Cartwright, Searle quit club they built
The foundation coach and the man who was behind the franchise coming into existence have both decided to walk away from the club that they helped to build on the most sensational day in the short history of the Gold Coast Titans.
Foundation coach John Cartwright tendered his mutually-agreed resignation on Tuesday morning after seeking clarification of his future at the club while managing director Michael Searle stood down from his position as a director last week and role as administrator, head of football, effective from the end of the season.
Cartwright will continue to oversee the preparations for Monday night's clash with the Roosters in Sydney after which assistant coach Neil Henry will step forward and take the role as interim coach, the former Cowboys mentor favourite to be named head coach after a process that CEO Graham Annesley said would start immediately and not expect to take long.
Cartwright had signed a five-year extension to coach the Titans months before they collected the wooden spoon in 2011 but decided to leave his post with two years still to run.
"We had enormous success to kick the club off, probably achieved that a lot earlier than a lot of people would have thought and the last four years we've under-achieved and at the end of the day that responsibility comes back to me," Cartwright said.
"I thought I'd just front Darryl [Kelly, Titans shareholder and board member] and get some thoughts on what he and the board were thinking and we decided mutually that it was time.
"I do want what's best for the club, that goes without saying. There were things that both parties had to consider but the bottom line was I just wanted some clarification over the next five weeks.
"I really wanted to be involved in the game this weekend and hopefully that keeps us alive for the semi-finals. I think that's very important coming into a home game against Manly, that we're still alive coming into the semi-finals."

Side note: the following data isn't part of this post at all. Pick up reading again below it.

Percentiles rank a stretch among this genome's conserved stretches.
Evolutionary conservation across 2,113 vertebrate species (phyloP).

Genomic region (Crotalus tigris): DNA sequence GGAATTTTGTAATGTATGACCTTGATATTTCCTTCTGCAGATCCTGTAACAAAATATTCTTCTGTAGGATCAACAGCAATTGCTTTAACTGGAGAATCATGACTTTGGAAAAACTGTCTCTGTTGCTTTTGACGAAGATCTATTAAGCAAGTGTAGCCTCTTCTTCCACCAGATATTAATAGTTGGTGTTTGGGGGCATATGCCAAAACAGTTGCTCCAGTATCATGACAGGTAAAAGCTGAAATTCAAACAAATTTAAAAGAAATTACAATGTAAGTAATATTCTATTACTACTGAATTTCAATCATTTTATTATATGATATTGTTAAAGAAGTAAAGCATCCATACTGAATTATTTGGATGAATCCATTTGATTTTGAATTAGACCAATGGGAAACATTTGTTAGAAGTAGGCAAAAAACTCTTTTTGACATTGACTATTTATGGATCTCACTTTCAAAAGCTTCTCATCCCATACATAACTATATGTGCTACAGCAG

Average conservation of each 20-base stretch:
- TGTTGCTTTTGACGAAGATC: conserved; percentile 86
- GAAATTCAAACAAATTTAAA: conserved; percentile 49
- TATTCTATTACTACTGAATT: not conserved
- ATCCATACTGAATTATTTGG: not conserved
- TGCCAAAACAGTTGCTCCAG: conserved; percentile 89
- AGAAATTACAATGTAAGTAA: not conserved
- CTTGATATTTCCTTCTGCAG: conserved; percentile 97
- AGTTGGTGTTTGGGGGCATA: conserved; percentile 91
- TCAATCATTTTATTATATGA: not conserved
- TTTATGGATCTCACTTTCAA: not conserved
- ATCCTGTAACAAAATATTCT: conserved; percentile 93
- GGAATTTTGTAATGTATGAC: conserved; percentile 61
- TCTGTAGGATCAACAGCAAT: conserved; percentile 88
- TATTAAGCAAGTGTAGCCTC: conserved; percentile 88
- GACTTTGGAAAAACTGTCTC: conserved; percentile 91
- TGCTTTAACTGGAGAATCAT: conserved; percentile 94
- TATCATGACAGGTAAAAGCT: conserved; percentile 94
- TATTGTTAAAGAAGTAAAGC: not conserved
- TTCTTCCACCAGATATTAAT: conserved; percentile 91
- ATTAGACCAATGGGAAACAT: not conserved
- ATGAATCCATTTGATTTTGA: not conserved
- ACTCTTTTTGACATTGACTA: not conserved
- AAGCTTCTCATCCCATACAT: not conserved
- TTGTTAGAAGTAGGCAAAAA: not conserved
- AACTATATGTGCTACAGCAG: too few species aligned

Despite the failure of previous premiership franchises on the Gold Coast, there were encouraging signs early for the Titans with the club winning 10 games in each of its first two seasons and then finishing in the top four in both 2009 and 2010.
But just as the club had begun to take a foothold in the local community the fledgling franchise was rocked by a multi-million dollar legal dispute surrounding the controversial Centre of Excellence at Robina and plummeted to finish last in 2011 and has failed to qualify for the finals in the two subsequent seasons.
"This is a very sad and defining day for the Titans. Without the work of Michael Searle and John Cartwright quite frankly we wouldn't have the Gold Coast Titans," said Titans chairman Rebecca Frizelle.
"We all must pay them the respect that they deserve for what they have contributed to the Gold Coast community and to the club. As a sponsor and chairman, I'm very proud to be associated with the both of them and I'm very sad to see them leaving."
Annesley said that the decisions by both Searle and Cartwright to step aside were made so that the club could have a prosperous future and free of any baggage that may have been accumulated in the past.
"Michael felt that his ongoing presence was a diversion that was having an impact on the club and as someone who was instrumental in the formation of this club he wanted to make sure that this club had the best possible chance for the future," Annesley said.
Cartwright will remain at the Titans in a non-football capacity but didn't rule out taking on a head coaching role in the future.
"We live in a very funny world now. If we'd won another two games through the year, maybe I wouldn't be sitting here," he said philosophically. "That's pretty much what it can come down to.
"It's a very tough position that you're in and it's not only you, it's your family...
"The world's changing. It's a strange place now compared to when I grew up. A win and a loss can define your season and success or failure, that's what it's going to come down to.
"I don't like a lot of things that go around [being a head coach] but I do love doing it but probably just time to let the dust settle and re-evaluate what I want to do. I certainly want to help the club moving forward in some sort of other role.
"This is my home now, I've made it my home, I love the club, I love what it stands for, I love what it does and if at all possible I would be here for as long as I could be."